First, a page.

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Can Huawei Crack the US Market Without Environmental Credentials?

Your bus shelter and web browser may soon be blanketed with ads promoting “The best phone you’ve never heard of," heralding the arrival of a new smartphone that has finally come to town. Who is this mysterious “newcomer”? None other than Chinese IT giant Huawei.

Huawei, which is already the world’s third-largest smartphone maker, announced this week at the Consumer Electronics Show in Las Vegas the arrival of its flagship smartphone, the Mate 10 Pro, to the US market.

This breakthrough marks Huawei’s latest attempt to wedge into the US market. Huawei already holds nearly 11 percent of the global market share in smartphone sales, following Apple (12 percent) and Samsung (22 percent). But in the US, despite being available via Best Buy, Amazon and other retailers, Huawei has little to no brand recognition and a tiny market share to match**. Even without the US market, Huawei has made its way to 3rd place globally. Can Huawei gain a foothold in the US, displacing Apple as the world’s No. 2 seller of smartphones?**

It’s possible, but there’s a clear flaw in Huawei’s plan. The company is going to struggle to appeal to environmentally conscious customers, particularly among the highly sought after millennial and younger generations. According to public opinion research commissioned by Greenpeace, US consumers are increasingly looking for sustainable, green smart devices. This trend appears even stronger among millennials, with growing evidence they are increasingly prioritizing the environment when they shop:

  • For the third year in a row, millennials named climate change as the most serious issue affecting the world today, says the World Economic Forum’s Global Shapers Survey 2017. 78 percent of those who chose the issue said they would be willing to change their lifestyle to protect the environment.
  • A 2016 Nielsen study found millennials are prioritizing sustainability when they shop, with 66 percent of millennial respondents say they’re willing to pay more for brands committed to positive social and environmental impact.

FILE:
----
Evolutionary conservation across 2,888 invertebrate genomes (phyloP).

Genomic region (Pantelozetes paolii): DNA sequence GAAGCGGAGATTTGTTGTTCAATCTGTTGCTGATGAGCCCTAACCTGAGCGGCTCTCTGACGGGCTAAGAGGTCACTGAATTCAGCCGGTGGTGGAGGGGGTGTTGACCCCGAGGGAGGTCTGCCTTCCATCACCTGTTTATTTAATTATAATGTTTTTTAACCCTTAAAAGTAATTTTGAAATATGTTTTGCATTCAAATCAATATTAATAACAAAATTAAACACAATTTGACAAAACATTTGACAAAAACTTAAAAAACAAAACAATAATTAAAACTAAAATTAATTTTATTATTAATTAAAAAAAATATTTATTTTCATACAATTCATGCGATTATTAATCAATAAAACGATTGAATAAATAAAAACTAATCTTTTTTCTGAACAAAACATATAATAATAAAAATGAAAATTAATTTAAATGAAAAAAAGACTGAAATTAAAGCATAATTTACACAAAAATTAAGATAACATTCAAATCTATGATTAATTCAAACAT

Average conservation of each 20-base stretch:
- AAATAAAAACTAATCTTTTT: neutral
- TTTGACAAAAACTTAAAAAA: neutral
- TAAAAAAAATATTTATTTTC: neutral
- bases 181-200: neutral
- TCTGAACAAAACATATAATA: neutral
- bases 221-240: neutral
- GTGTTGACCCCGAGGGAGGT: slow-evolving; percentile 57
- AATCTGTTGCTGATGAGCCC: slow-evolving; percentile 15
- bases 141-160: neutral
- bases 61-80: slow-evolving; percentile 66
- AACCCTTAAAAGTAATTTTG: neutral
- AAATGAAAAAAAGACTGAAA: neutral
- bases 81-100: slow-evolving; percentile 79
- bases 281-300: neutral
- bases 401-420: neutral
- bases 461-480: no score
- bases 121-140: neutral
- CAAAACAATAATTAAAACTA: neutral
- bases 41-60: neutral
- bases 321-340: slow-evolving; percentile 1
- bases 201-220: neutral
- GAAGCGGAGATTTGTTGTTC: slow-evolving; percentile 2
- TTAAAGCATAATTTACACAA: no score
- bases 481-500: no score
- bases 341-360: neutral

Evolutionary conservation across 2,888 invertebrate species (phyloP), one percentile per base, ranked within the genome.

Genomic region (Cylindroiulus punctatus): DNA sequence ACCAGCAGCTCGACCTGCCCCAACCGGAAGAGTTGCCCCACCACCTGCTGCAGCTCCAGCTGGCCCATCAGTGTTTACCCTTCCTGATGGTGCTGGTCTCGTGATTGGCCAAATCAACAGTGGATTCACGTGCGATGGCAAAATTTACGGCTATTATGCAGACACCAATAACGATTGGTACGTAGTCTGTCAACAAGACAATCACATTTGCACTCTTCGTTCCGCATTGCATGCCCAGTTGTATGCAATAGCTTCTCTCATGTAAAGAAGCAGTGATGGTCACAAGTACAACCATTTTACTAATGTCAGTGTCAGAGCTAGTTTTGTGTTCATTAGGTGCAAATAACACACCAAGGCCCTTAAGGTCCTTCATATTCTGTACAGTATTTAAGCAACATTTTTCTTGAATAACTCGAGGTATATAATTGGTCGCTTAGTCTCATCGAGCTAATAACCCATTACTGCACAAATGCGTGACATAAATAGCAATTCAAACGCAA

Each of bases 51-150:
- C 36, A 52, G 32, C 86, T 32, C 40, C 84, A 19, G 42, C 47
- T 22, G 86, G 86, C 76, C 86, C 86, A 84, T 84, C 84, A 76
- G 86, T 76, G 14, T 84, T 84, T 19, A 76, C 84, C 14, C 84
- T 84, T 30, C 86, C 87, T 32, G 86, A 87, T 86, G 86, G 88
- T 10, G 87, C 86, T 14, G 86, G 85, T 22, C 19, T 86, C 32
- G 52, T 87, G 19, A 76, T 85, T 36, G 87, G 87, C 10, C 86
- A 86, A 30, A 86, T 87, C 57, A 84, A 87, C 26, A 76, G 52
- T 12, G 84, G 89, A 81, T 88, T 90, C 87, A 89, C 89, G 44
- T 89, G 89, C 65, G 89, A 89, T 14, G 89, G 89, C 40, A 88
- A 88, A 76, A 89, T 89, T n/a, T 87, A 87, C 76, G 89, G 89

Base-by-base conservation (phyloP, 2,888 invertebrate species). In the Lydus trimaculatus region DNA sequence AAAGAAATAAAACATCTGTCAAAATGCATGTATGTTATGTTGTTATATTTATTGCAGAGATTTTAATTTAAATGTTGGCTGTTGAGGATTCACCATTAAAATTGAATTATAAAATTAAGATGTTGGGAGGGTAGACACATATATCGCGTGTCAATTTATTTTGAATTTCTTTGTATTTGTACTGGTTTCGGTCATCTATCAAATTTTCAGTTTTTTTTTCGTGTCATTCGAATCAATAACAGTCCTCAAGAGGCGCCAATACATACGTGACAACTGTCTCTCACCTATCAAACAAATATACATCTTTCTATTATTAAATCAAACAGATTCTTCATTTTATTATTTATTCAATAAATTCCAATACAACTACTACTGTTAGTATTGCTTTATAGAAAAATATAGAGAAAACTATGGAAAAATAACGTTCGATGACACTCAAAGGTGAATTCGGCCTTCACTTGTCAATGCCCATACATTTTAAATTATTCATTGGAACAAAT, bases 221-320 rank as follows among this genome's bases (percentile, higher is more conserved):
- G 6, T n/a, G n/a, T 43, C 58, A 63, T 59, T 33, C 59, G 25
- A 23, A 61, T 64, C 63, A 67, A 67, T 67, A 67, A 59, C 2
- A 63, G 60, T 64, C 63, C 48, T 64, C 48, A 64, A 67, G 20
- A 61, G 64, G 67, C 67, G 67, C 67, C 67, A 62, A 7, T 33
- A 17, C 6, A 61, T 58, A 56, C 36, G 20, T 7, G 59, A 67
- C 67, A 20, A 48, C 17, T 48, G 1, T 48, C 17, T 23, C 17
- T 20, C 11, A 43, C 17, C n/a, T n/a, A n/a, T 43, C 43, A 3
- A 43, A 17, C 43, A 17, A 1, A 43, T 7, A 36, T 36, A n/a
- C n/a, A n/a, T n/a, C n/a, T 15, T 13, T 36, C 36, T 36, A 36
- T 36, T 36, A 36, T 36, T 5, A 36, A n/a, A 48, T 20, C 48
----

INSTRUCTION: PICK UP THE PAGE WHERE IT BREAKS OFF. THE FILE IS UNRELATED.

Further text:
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Yet Huawei is far from being one of those brands. Greenpeace recently called out Huawei on its poor track record on climate change and its heavy reliance on dirty sources of energy, giving the tech giant a D grade in its renewable energy performance, compared to Apple’s A- for energy in the Guide to Greener Electronics, released in October.

Why did Huawei score so poorly? Only 1 percent of Huawei’s electricity consumption comes from renewable energy. Even worse, the company hasn’t set any concrete goals to procure renewable energy in the future. This lack of commitment is having a big impact on the atmosphere: According to Huawei’s own CSR report, its greenhouse gas emissions have almost doubled in the past five years, including a whopping 25 percent just in the last year reported, reaching 1,585,369 tons of CO2 in 2016.

Huawei is looking to become a global leader in PC sales, as well, and has already entered the US market. But with roughly half of the Fortune 500 having set climate change or renewable energy goals, can Huawei reasonably expect to displace enterprise sales of HP or Dell, which have taken meaningful steps to reduce their climate pollution?

Huawei’s record on climate change stands in stark contrast with most US IT brands, which have been leading the corporate renewable energy revolution across the globe. Apple, Google, HP, and Microsoft are all among the companies committed to 100 percent renewable energy. US IT brands have procured over 7 GW of renewable energy over the past five years, becoming one of the largest drivers of renewables in the US. Apple has gone a step further, extending its long-term goal to be 100 percent renewable to include not just its own operations, but its massive supply chain, as well. In the short term, Apple has committed to deploy 4 GW of renewable energy worldwide to reduce the climate impacts of making its products, 2GW of which will be in China.

Millennials are committed to a renewable future, and are increasingly keeping score as to which companies are fighting to address climate change, and which are acting as if they have no responsibility. Huawei may be a newcomer, but unless it takes its responsibility for climate change much more seriously, it runs the risk of being known not for its innovative smartphones, but as a brand that’s stuck in a dirty energy past.


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